Published July 20, 2023 – In our last post, we defined what a home business looks like and the criteria to file as such during taxes. We also looked at the difference between a brick-and-mortar versus a home-based business. Lastly, we navigated common types of home-based businesses and tax policies for different legal filings. Looking forward, let’s take a look at registration, reporting, record keeping, and the importance of timely tax filings.
Table of Contents
- Part One: Importance of Home-based Businesses in the modern economy
- Part Two: Tax Obligations for Home-Based Businesses
- Part Three: Identifying Tax Deductions for Home-Based Businesses
- Part Four: Overview of deductible business expenses for home-based businesses
- Part Five: Understanding self-employment tax Obligations
- Part Six: Overcoming Obstacles with Sales Tax
- Part Seven: Collecting and Reporting Sales Tax
- Part Eight: Employment Taxes and Independent Contractors
Tax Obligations for Home-Based Businesses
Registration and licensing requirements
Owning my own business for more than 14 years has told me the government wants to see my licenses and registration. No, this isn’t Smokey and the Bandit running from the sheriff like in the 70s, but we still want our clients to trust we’re legit. Some of those licenses and registration for a home-based business might look like this:
- Business License: This is a general license that allows you to legally operate your business within a specific jurisdiction. It ensures that you comply with local regulations and laws.
- Professional License: If your business involves providing professional services, such as legal, medical, or accounting services, you may need a professional license specific to your field. These licenses often require certain qualifications and certifications.
- Sales Tax Permit: If you sell goods or services subject to sales tax, you may need to obtain a sales tax permit or license. This allows you to collect and remit sales tax to the appropriate government agency.
- Home Occupation Permit: If you run your business from your home, some municipalities or homeowners associations may require a home occupation permit. This ensures that your business activities comply with local zoning regulations and don’t disrupt your residential neighborhood.
- Health and Safety Permits: Certain businesses, particularly those involved in food preparation or childcare, may need health and safety permits. These permits ensure that your business meets specific standards related to cleanliness, hygiene, and safety.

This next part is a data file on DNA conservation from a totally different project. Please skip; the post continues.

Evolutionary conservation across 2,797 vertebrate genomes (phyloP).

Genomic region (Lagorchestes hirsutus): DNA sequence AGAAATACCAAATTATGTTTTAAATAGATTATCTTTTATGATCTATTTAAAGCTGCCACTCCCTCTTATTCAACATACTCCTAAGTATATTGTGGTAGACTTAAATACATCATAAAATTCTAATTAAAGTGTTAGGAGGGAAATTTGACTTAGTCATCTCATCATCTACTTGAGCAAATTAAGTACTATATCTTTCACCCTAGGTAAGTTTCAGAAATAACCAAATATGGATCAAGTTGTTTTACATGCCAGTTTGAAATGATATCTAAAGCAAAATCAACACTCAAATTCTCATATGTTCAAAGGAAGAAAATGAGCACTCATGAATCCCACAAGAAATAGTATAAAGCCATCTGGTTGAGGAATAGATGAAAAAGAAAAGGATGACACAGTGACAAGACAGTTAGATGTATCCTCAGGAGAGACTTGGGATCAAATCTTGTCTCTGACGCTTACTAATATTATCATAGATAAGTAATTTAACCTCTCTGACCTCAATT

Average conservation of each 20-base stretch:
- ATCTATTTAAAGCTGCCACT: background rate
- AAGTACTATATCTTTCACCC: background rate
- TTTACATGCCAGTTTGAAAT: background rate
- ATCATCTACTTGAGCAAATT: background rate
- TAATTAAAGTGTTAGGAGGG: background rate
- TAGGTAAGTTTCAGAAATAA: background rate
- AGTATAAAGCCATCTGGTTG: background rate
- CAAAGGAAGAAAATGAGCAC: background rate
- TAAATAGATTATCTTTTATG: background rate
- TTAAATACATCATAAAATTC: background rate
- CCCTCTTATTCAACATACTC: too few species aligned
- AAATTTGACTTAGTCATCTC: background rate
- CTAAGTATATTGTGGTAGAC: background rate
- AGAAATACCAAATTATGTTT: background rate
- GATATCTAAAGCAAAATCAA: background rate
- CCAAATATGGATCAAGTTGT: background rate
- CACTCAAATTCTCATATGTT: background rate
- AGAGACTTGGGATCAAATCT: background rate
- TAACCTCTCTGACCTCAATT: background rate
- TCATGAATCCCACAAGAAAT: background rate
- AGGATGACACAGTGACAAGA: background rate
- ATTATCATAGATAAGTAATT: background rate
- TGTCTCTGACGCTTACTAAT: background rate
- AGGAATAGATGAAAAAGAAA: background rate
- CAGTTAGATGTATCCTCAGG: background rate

- Trademark or Copyright Registration: If your business has a unique name, logo, or creative works, you may want to consider trademark or copyright registration to protect your intellectual property rights.
Reporting and record-keeping obligations
I’ll have you know as a CPA I know the power of a good records system. I’ve seen other businesses with good records and poor records. I would say those with good records fare much better, especially come tax time. More on that later. Let’s take a look at what kind of reporting we should keep in mind:
- Financial Statements:
- Income Statement: This statement provides a summary of a business’s revenues, expenses, and net income or loss over a specific period.
- Balance Sheet: It presents a snapshot of a company’s financial position, including its assets, liabilities, and shareholders’ equity, at a specific point in time.
- Cash Flow Statement: This statement outlines the cash inflows and outflows from operating, investing, and financing activities, offering insights into a company’s liquidity and cash management.
- Tax Reporting:
- Income Tax Returns: These are essential for complying with tax laws and reporting the company’s taxable income, deductions, and tax liabilities to the relevant tax authorities.
- Sales Tax Reports: Businesses that collect sales tax must maintain records of sales and calculate the corresponding sales tax owed to the appropriate tax agencies.
- Payroll Tax Reports: These reports detail the wages, salaries, deductions, and taxes withheld from employees’ paychecks, enabling accurate payment of payroll taxes.
- General Ledger:
- The general ledger is a comprehensive record of all financial transactions within a business. It serves as the foundation for preparing financial statements and aids in analyzing the company’s financial performance.
- Accounts Payable and Receivable:
- Accounts Payable: This tracks outstanding payments owed to suppliers and vendors, ensuring timely and accurate payment processing.
- Accounts Receivable: It monitors the amounts owed to the company by customers, facilitating efficient collection processes.
- Inventory Records:
- Maintaining records of inventory levels, costs, and movements is crucial for managing stock efficiently, preventing stockouts, and accurately valuing the company’s inventory for financial reporting.
- Expense Reports:
- Keeping detailed expense reports helps monitor business expenses, identify cost-saving opportunities, and support accurate deductions during tax filing.
- Bank Reconciliations:
- Regularly reconciling bank statements with internal financial records helps identify discrepancies, ensure accuracy, and detect any potential fraudulent activities.
Importance of accurate and timely tax filings
I know how the federal and state governments like to give late penalties. Even when it was my first year in business, I still made sure to have all my filings on time. I’d say the best way to prepare for on-time filing next year is to start getting organized now. If I am struggling to organize my own taxes while running my business, then I won’t be as likely to file on time. I believe accurate and timely tax filings give me more power to control the outcome on my end.